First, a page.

The Extraordinary Wireless Charging and how it works

The very word wireless charging brings to the mind a picture of charging devices functioning without wires or cables. Be it a phone kept on a charging pad or a phone kept on another phone, wireless type of charging can come in many forms and is used in many technical fields. In this article, we shall briefly skim through the usage of this technology in the smartphone sector. Inductive charging has been registered in the history of science for over a century. It became the buzz word in the technological world with its use in smartphones as Wireless Charging. 

What is wireless charging?

Charging is the process of providing energy to a reusable battery by passing an electric current through it. Charging smartphones employs a mobile charger consisting of an adaptor and a cord, power supply and the device to be charged. This is the classic way most devices are charged. But the newer trend is that of Wireless charging. 

Much like the word says, wireless chargers are flat pads or stands consisting of electromagnetic coils within the structure, and no external cables or cords. The smartphone has similar setup inbuilt, and the transfer of charge from the wireless charger to the smartphone takes place through electromagnetic induction and without wires, given that the wireless charger and the smartphone are kept in contact. Qi wireless charging standard is the most used in wireless charging phones, and functions at a low power of 5 to 15 watts. Metal backs on smartphones hinder the charge share; hence, phones with this feature often have glass backs.  

Principle and working

 The principle used in wireless chargers is that of Electromagnetic induction. An electric current flowing through a coil produces a magnetic field that impacts the second coil and generates electric flow into it. The charging pads contain the primary coil; while the smartphones contain the secondary coil. 

The charging pad and the smartphone have specific coils mounted in them. The AC flowing through the charging pad creates a magnetic field. The smartphone needs to be placed on the wireless charging pad to be in the magnetic field of the primary coil. The secondary coil situated in the phone when exposed to the magnetic field of the primary coil inducts the flow of AC in the secondary coil. This AC is converted to DC through rectifiers and further used to charge the battery. Note that the charging pad needs to be connected to the electricity source. 

Apple iPhones and wireless charging

Apple in its devices like iPhone 8, 8+, XR, XS series, 11 series and some others have used wireless charging based on Qi standards. Of late, Apple has overtaken a new Zealand company by name PowerByproxi. Apple gives a strict set of guidelines that include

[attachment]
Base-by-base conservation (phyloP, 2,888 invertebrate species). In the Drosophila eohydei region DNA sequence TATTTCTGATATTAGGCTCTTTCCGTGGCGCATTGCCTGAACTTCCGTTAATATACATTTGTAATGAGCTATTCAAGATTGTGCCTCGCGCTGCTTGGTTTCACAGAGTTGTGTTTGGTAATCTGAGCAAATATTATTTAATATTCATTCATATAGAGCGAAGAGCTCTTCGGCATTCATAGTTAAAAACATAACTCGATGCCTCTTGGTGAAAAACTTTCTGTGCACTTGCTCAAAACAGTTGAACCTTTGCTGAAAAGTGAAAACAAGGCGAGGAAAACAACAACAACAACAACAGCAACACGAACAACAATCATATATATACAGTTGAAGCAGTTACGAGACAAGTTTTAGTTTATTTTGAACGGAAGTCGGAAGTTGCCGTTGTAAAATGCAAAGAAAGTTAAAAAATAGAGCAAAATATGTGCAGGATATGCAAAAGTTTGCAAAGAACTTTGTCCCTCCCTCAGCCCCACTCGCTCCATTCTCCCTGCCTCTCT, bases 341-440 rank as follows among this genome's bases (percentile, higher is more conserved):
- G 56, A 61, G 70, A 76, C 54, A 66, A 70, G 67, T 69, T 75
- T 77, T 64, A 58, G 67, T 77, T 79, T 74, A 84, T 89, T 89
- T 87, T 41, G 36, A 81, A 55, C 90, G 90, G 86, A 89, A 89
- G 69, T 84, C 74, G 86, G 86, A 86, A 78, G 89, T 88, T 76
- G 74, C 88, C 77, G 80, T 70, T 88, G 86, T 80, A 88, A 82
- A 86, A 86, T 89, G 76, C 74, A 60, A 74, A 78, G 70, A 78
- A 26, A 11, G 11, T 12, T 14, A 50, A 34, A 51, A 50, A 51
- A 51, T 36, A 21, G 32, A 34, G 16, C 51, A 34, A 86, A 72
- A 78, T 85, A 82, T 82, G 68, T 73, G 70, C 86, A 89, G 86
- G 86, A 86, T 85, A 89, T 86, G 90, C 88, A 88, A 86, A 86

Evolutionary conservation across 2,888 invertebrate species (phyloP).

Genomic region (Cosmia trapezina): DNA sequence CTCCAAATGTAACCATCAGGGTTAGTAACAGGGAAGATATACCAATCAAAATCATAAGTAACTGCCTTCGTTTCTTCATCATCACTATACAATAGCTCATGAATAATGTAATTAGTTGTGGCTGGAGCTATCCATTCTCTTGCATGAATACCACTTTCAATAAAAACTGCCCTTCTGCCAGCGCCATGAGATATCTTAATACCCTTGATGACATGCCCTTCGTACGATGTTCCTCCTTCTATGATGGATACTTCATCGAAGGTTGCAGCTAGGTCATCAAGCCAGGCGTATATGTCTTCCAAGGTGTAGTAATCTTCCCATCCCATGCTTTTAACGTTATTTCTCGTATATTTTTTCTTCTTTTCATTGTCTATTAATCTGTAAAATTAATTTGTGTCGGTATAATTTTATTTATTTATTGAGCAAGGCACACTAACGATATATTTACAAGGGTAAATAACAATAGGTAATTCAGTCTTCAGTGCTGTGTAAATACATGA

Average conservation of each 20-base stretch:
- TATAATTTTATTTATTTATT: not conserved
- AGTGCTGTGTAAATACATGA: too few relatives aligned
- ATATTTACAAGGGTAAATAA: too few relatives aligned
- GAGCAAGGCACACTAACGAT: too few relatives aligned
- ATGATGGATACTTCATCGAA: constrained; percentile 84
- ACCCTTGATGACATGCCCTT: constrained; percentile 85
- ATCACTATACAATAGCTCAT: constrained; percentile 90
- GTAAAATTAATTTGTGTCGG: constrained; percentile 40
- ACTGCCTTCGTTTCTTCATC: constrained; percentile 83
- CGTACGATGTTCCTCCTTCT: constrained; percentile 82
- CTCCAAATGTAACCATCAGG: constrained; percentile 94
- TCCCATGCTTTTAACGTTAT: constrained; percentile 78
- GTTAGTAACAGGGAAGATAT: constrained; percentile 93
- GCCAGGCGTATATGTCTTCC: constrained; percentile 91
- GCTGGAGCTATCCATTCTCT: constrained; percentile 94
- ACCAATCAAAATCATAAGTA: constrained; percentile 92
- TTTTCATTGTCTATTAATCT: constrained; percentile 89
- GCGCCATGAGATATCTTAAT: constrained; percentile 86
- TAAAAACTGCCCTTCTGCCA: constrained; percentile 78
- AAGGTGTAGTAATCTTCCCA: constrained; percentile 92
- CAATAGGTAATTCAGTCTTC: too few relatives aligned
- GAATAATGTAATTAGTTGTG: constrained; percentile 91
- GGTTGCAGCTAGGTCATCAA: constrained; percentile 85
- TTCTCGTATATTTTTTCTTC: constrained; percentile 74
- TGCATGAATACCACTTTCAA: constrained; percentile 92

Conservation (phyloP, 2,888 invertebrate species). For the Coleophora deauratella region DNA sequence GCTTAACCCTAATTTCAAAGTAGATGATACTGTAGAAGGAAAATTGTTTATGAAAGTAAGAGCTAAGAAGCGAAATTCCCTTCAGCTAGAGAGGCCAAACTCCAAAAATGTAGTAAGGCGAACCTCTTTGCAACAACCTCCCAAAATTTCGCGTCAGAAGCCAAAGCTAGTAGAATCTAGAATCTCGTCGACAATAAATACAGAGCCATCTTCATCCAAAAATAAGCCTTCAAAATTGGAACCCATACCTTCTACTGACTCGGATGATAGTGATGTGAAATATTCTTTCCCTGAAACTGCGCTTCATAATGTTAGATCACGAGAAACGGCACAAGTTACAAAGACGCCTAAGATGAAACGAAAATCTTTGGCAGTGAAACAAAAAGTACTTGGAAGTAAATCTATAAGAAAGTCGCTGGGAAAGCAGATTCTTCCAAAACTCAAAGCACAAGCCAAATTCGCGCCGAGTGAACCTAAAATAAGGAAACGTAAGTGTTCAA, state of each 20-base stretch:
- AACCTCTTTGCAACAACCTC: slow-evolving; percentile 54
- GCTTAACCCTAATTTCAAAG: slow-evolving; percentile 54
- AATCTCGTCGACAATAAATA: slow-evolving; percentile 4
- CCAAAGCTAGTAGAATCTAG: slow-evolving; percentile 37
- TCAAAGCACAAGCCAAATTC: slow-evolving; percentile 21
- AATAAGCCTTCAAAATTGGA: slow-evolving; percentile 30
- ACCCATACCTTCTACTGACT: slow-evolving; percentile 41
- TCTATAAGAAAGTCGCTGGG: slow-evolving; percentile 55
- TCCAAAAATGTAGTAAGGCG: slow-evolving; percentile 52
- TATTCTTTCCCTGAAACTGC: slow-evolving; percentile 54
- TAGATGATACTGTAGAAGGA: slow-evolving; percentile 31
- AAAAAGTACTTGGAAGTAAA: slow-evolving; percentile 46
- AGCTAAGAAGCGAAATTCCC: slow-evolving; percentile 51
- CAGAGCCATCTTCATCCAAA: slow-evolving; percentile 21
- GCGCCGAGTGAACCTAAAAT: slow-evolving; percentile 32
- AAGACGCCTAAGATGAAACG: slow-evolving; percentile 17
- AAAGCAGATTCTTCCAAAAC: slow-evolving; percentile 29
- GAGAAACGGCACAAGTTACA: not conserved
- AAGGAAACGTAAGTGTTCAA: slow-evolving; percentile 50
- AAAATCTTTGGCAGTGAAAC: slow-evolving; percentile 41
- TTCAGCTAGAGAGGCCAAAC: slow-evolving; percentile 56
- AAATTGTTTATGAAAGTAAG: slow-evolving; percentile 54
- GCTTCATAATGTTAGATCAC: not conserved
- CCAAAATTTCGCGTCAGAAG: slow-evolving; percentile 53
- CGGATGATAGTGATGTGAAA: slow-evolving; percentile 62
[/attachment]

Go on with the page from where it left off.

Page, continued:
1. Not to place anything in between the iPhone and the charging pad
  2. To remove metal phone cases.
  3. Turning off vibration mode as it can shift position and stop the charge.
  4. When plugged to a USB, wireless charging halts.

These guidelines are valid for all forms of wireless charging based on Qi standards irrespective of the brands. 

Samsung and Powershare

Much like Apple, Samsung also employs wireless chargers in the form of wireless charging pads and wireless charging stands. Moreover, they also have wireless power banks making charge transfer truly wireless in all aspects. Apart from these, Samsung is popular for its feature of PowerShare available in its flagship models.

PowerShare, also known as reverse charging functions pretty much the same as wireless charging. It is the wireless charge provided by one smartphone with a charge above 30 to another smartphone powered by Qi. This feature is available in the S20 series, Fold, Flip, S10 series, and Note10, 10+. All the devices which can be charged via Qi can benefit from the PowerShare, but not all can Power-share.  

Pros and Cons of Wireless Charging

Pros:

  • Absence of cords means no wear and tear of cords or breaking of them. So also for the charging of ports. In most cases, aggressive plug-in and plug-off can damage the charge sockets, but in wireless charging, there is no damage and hence no need for socket repairs.
  • No cords = no entanglement; you won’t have to spend time straightening the wires!
  • All Qi powered devices from all brands can use the same Qi-standard wireless charger. This is quite reliable and convenient unlike the many types of charging cables that vary with each brand. 
  • Closed, protected, corrosion-free, and fast. Yes, fast. Although wireless charging was once considered inefficient and slow, it is the exact opposite with them being fast and efficient in the transfer of charges.

Cons:

  • Can affect call reception and data services based on the network coverage in the area you are located at. 
  • The scope of movement and use of smartphones during wireless charging is very limited, unlike wire charging. Some wireless charging stands still let you use the phone while charging, but when a charging pad is in use, this isn’t possible. 

A major concern regarding this technology is the radiation risk associated with it. Well, the field of electromagnetic induction in these devices is not strong enough and isn’t widespread enough to cause harm. But, it won’t cost you much to keep it at a distance if you’re still in doubt!

This technology of wireless charging that can be seen right from electric toothbrushes to smartphones can soon overtake into the TVs, Laptops and any technological gadget that can benefit most from it. 


author

Leave a Reply

Your email address will not be published. Required fields are marked *